The American Three-Toed Woodpecker is a rarity in New Mexico and can only be found in the central area of the state, as well as along its border with Colorado. Unlike many red-topped birds on this list, the males of this species display a yellow color with black wings and a whitish-gray body. They love dense forests that are strewn with bug larvae behind the layers of bark. They nest in the cavities of trees to shield their young and can defend them with their strong beaks.
|Scientific name:||Sphyrapicus thyroideus|
Both the central and eastern regions of New Mexico are home to Williamson’s Sapsucker. The most obvious identification trouble you might have is to try and differentiate males from females. They look as if they are an entirely different bird species. The male has a yellow underbelly, red throat, and black coat. The female looks striped with a mix of colors on the wings and back portion with a brownish head.
|Scientific name:||Dryobates villosus|
As we mentioned with the Downy Woodpecker, these species can often be mistaken for each other. The Hairy Woodpecker is a bit larger and lives across the entirety of the North American continent, spanning to central America. In New Mexico, the only place you might have trouble finding them is near the border of Texas.
You have likely seen them before, as they are one of the most common types of woodpeckers and live in one place for most of their lives. Hairy Woodpeckers have a distinct pinkish-red head and white-spotted wings. Similar to other woodpeckers, they love to consume insects and forage trees.
|Scientific name:||Melanerpes uropygialis|
If you travel to the southwestern corner of the state where Mexico, Arizona, and New Mexico collide, you may be able to witness a Gila Woodpecker. These birds have a gorgeous display of checkerboard wings, as well as a golden body and pinkish-red tip on their heads. They primarily feed on insects like ants and grasshoppers, which they store inside of the cacti that they also eat fruits from. Their desert habitat keeps them in the same area year-round.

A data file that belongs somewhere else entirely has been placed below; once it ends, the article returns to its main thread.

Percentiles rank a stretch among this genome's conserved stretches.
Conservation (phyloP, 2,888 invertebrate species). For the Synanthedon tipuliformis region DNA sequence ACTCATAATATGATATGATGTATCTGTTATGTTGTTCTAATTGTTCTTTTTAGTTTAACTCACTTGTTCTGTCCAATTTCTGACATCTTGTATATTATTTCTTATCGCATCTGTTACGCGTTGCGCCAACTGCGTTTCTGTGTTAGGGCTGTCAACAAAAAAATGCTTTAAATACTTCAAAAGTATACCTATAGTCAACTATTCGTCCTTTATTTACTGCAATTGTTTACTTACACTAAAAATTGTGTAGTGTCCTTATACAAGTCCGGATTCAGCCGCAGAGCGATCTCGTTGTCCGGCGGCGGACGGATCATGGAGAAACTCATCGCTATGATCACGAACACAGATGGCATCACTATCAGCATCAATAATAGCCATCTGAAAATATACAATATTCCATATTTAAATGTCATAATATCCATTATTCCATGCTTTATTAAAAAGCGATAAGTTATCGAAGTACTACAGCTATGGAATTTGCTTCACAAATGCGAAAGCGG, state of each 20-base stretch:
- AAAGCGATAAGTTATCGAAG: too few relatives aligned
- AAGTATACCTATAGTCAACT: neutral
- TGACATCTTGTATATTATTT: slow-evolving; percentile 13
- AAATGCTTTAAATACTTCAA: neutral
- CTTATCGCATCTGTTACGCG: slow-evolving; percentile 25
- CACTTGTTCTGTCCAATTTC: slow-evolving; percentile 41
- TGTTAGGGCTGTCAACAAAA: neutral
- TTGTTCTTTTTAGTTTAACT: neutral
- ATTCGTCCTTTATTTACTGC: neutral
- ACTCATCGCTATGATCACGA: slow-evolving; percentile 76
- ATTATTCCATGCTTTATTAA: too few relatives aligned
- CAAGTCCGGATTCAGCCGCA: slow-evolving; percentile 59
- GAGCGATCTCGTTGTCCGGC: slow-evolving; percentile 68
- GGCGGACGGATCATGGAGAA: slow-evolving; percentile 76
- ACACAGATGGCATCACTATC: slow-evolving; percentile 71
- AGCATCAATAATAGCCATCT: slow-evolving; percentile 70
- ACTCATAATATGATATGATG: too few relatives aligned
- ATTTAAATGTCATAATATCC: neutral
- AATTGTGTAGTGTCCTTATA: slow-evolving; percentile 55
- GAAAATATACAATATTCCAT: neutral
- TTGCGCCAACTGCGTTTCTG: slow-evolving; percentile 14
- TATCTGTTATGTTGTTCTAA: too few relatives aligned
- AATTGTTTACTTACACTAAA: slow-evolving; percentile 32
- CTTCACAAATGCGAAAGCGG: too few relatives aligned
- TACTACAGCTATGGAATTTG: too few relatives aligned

|Scientific name:||Dryobates arizonae|
Though the name suggests that this species resides in Arizona, they cover most of their habitual area in Mexico. You will only be able to see them in New Mexico if you visit a minuscule region of the southwestern edge of the state. Males boast a saturated red crest, whereas females have a continuous brown color on their bodies. The Arizona Woodpecker is a bird that enjoys feeding on ants and living in woodland forests.
New Mexico contains striking woodpecker species that often exhibit beautiful colors of red, black, orange, yellow, and white. This list was in no particular order, as we all have our preferences. If you’re hoping to attract or sightsee local woodpeckers while living or visiting in New Mexico, we hope this guided you to some of the best birds in the state. Always remember to keep a safe observational distance and have fun!
Featured Image Credit: JackBulmer, Pixabay
Robert’s obsession with all things optical started early in life, when his optician father would bring home prototypes for Robert to play with. Nowadays, Robert is dedicated to helping others find the right optics for their needs. His hobbies include astronomy, astrophysics, and model building. Originally from Newark, NJ, he resides in Santa Fe, New Mexico, where the nighttime skies are filled with glittering stars.